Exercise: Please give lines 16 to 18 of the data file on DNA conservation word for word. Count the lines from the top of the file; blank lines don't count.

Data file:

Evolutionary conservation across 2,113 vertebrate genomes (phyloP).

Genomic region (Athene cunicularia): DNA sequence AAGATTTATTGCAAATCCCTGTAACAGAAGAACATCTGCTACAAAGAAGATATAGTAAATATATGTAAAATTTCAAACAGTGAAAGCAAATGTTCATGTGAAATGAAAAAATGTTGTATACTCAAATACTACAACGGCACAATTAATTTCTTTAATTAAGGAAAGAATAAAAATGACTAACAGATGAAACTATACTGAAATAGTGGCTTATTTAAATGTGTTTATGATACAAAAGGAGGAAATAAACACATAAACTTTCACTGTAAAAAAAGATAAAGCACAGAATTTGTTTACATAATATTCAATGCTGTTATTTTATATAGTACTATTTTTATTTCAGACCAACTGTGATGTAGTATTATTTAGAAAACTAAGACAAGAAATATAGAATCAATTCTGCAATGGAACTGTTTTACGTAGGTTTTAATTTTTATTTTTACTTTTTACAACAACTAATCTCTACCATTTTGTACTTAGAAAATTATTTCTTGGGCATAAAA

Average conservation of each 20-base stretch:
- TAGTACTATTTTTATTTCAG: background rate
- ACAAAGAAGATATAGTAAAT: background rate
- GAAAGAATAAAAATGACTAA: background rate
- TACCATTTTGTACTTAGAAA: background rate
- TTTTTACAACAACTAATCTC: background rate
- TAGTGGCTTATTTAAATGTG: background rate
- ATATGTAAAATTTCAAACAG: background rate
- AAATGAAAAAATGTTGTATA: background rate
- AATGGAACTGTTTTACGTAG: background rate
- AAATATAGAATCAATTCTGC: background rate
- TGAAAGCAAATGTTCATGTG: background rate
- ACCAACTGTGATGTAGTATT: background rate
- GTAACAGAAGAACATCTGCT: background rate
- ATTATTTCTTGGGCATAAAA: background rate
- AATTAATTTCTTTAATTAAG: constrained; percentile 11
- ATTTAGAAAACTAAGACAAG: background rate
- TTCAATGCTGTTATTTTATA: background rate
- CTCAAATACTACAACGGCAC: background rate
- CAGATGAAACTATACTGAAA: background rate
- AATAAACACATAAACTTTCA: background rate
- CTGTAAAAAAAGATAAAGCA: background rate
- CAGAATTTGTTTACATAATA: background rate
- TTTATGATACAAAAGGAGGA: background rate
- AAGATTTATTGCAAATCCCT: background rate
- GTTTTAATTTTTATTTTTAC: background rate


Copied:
- GTAACAGAAGAACATCTGCT: background rate
- ATTATTTCTTGGGCATAAAA: background rate
- AATTAATTTCTTTAATTAAG: constrained; percentile 11